Your Guide To A Perfect Forward Fold

A forward fold is any time the front of our thighs gets closer to the front of our torso – which means many very basic yoga poses qualify as forward folds.

A forward fold is the most basic stretch that is characterised as yoga. If someone wants to see how flexible you are, they will usually say, “Can you touch your toes?” For this reason forward folds are sometimes obsessed over and overdone.

Although forward folds seem simple enough, there are many fine points to them as well.

Let go of what a forward fold should look like

There is a tendency to crunch when we do a forward fold. Unfortunately getting our heads to touch our legs so we can “look” and “feel” flexible will not get us anywhere. Overtime this kind of crunching can be hard on our spines, and may even cause injuries. In actuality, we want our forward folds to resemble a back bend. Instead of crunching our heads toward our legs, we elongate our spine.

The key to a proper forward fold is to fold at the waist. The torso should make contact with the legs first and foremost. Remember to keep your knees bent if you can’t make contact with the torso yet. It’s important to let go of what a forward fold ‘should’ look like. Your head may not touch your knees, but as long as the spine is kept straight, your hamstrings and back will elongate gradually.

Never skip the warm up

The body consists of many layers. Every muscle group has some muscles close to the skin, and others close to the bone. To get to the deeper tissues requires time and warm muscles. The hamstrings are commonly known as the tightest muscle group, and will need sufficient warm up prior to stretching.

In your sun salutations, it’s best to keep the knees slightly bent during a forward fold (Uttanasana), as this will help keep the spine long without lengthening the hamstrings prematurely. Most injuries occur without a proper warm up, so don’t skip your sun salutations!  

Use gravity to your advantage

Gravity can be a useful aid when stretching. Hanging from our waist in the beginning of class and later on in the practice is a great way to open things up. The body doesn’t like to be wrenched and torqued beyond its capacity. Use gravity as a gentle aid, and allow the tissue to change gradually, especially when cold. Later, when you are warm, you can go deeper into the poses and use more strength-based tactics.

Glutes and calves might come later

Often we only think of the hamstrings when doing a forward fold. In fact, it affects the entire back body, including the glutes and calves. Because we are upright walkers, our calves do a ton of work every day. Due to this, they tend to be hard and tender. It might take sometime for them to open to the level of our back and hamstrings. You can use your hands to pull back on your feet, or you can modify stretches with your feet at a 45º angle, like side angle pose (Parśvottanasa), to target them specifically.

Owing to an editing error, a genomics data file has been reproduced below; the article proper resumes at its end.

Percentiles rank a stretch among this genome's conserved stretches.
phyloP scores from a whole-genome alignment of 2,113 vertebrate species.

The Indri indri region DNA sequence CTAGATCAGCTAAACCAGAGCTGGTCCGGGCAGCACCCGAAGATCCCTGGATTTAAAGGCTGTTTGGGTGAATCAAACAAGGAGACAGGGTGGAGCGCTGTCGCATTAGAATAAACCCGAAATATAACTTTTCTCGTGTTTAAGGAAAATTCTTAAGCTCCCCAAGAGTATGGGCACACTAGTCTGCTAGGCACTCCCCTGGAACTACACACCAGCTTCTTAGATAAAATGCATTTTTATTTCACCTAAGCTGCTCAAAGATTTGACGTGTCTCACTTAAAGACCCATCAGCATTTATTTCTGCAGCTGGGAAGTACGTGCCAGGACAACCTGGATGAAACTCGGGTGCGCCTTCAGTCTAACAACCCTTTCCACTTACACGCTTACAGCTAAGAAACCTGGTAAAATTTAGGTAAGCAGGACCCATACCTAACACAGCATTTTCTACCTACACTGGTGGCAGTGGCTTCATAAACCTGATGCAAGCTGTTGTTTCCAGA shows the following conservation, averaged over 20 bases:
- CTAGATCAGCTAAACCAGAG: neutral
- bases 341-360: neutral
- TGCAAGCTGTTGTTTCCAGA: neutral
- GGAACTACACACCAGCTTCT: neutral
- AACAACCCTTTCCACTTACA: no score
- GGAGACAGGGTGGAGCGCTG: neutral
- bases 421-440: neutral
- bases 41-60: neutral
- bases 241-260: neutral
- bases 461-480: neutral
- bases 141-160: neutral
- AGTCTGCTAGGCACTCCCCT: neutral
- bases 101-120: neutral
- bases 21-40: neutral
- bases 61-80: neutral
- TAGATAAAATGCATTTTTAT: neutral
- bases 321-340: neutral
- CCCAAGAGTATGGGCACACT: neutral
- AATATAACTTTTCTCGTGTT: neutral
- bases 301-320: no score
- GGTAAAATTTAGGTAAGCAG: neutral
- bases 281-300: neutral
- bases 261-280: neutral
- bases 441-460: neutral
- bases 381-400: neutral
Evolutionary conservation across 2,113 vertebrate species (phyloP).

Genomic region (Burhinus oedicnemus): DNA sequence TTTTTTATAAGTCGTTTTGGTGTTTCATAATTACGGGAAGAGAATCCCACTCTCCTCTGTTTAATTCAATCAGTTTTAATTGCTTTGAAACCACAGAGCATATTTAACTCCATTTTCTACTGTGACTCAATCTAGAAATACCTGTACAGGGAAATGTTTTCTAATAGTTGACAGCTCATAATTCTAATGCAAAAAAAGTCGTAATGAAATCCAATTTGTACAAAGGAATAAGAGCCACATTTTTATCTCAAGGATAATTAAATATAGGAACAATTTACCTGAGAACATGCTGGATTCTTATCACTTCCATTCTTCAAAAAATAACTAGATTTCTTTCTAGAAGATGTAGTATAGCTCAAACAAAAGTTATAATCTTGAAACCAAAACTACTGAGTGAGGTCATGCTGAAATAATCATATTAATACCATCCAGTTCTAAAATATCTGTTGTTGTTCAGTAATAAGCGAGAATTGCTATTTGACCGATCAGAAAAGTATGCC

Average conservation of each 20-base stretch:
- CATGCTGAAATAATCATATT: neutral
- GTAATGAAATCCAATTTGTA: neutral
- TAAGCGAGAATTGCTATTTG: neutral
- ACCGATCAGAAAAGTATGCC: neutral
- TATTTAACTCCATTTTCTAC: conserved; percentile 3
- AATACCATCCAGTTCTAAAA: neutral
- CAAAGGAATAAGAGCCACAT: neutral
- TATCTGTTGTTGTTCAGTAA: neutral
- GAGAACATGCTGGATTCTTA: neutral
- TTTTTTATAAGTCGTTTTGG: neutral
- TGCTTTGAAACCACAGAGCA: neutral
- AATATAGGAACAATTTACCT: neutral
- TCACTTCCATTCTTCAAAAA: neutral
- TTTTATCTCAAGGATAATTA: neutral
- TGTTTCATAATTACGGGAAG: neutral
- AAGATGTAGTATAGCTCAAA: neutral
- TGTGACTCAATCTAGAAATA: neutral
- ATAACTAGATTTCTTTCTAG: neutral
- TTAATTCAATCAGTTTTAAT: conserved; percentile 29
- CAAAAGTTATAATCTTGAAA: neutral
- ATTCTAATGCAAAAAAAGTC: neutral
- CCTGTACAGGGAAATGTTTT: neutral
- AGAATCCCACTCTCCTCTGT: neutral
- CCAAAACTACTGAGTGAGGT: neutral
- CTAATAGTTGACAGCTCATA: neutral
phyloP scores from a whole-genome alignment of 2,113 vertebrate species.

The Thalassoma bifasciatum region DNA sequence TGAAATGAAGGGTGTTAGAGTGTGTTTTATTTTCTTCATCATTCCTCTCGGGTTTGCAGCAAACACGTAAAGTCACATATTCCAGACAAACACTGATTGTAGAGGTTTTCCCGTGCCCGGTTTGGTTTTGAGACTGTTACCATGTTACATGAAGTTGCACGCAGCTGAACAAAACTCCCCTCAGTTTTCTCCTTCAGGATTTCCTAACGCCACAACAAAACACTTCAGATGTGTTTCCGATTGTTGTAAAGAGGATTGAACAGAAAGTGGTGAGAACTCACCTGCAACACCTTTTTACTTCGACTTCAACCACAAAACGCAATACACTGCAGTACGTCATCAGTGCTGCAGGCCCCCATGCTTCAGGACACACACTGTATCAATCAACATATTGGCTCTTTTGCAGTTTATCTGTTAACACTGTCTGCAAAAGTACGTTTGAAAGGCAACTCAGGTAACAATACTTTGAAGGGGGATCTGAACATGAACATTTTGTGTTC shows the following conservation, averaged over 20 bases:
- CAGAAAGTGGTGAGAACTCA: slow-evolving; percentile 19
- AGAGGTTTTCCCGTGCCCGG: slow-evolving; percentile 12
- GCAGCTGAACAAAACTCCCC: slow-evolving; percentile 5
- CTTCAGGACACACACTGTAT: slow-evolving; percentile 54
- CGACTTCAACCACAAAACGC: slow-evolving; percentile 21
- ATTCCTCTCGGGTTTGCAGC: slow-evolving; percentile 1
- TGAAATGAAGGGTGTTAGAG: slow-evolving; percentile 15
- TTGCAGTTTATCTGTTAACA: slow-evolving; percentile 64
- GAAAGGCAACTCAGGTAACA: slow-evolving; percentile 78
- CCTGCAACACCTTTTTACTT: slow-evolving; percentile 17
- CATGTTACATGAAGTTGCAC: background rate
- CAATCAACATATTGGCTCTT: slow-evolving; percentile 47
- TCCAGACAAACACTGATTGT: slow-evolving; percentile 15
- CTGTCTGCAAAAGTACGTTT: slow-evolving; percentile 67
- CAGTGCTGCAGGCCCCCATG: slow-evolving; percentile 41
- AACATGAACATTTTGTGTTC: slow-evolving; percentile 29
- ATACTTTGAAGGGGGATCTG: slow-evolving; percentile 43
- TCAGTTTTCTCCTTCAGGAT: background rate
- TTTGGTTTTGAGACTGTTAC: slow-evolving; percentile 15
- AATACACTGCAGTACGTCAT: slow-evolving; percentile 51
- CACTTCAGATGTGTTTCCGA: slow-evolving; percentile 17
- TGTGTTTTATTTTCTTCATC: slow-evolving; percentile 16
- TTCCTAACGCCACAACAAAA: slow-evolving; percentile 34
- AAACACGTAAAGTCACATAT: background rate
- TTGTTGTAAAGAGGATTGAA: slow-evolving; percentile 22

Once we have gotten over the hump of stretching our lower back, we can begin opening up the deeper tissue in our glutes (butt muscles). These muscles tend to be tight and dense to stabilise our hips, so it might take some time. Poses like cow face and pigeon are great in releasing tight glutes. Be sure to be thoroughly warmed up before going in too deep.

Seated stretches later

If you are just starting your practice and feel stiff, you may want to wait before attempting seated poses. Seated forward folds take longer to develop because we don’t have gravity on our side. You may want to master the standing varieties of the seated poses before embarking on that quest.

Yoga takes time. Enjoy the process.

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Annie Au
Annie Au

Annie is an international yoga teacher, educator and writer. Specializes in yoga anatomy, she infuses anatomy knowledge in her yoga classes to help students practice more intelligently and avoid injuries. Annie has the ability to lead a dynamic class filled with inversions with a duality of restorative and healing sequences. She is grateful to learn from various genuine masterful teachers. Eternal gratitude and thanks to teachers: Dharma Mittra, Boonchu Tanti & Ganesh Mohan. Before yoga, she was a professional contemporary dancer and founder of Au Dance School in Vancouver. Her decade long dance career has taken her around the world including some fond memories touring in India, Egypt, Brazil and Germany. Annie teaches Dharma and Yin Yoga and is currently studying Tibetan Buddhism. Follow her on Website, Facebook and Instagram.

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